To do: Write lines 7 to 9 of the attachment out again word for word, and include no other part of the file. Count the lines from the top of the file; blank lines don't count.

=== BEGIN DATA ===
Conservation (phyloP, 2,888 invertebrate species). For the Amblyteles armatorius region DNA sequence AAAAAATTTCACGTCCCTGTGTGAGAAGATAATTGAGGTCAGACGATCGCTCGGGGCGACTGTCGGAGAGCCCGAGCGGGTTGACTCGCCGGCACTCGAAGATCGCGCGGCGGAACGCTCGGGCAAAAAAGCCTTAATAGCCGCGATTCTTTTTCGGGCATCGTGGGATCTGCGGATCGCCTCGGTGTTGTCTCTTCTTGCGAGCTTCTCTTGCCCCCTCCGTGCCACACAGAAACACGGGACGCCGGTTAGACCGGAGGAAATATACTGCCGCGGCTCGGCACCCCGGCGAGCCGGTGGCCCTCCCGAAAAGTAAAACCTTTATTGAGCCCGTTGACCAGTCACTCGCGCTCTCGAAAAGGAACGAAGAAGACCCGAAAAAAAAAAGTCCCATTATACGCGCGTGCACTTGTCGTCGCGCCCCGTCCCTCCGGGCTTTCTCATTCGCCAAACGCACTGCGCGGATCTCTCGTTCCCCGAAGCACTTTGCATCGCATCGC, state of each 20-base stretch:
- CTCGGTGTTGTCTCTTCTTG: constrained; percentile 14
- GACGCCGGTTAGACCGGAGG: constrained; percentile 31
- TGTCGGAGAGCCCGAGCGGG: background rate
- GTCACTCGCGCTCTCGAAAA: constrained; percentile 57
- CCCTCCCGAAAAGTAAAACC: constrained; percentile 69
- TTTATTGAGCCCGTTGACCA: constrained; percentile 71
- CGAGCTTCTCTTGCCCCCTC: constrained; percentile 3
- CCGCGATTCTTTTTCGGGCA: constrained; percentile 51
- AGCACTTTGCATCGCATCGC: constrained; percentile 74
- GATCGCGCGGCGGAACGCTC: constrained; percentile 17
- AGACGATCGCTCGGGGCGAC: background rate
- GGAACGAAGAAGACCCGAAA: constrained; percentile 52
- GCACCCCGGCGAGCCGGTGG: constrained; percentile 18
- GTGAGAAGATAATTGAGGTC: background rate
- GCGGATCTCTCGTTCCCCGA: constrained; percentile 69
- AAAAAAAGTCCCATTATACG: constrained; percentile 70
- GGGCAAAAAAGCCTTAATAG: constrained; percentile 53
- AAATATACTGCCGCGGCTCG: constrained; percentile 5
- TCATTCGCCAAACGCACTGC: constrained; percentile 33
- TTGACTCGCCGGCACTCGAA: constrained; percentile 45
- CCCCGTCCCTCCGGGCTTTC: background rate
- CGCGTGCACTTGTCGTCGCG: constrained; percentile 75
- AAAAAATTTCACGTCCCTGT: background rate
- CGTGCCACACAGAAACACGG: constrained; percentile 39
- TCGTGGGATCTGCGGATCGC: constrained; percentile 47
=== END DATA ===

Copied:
- TTTATTGAGCCCGTTGACCA: constrained; percentile 71
- CGAGCTTCTCTTGCCCCCTC: constrained; percentile 3
- CCGCGATTCTTTTTCGGGCA: constrained; percentile 51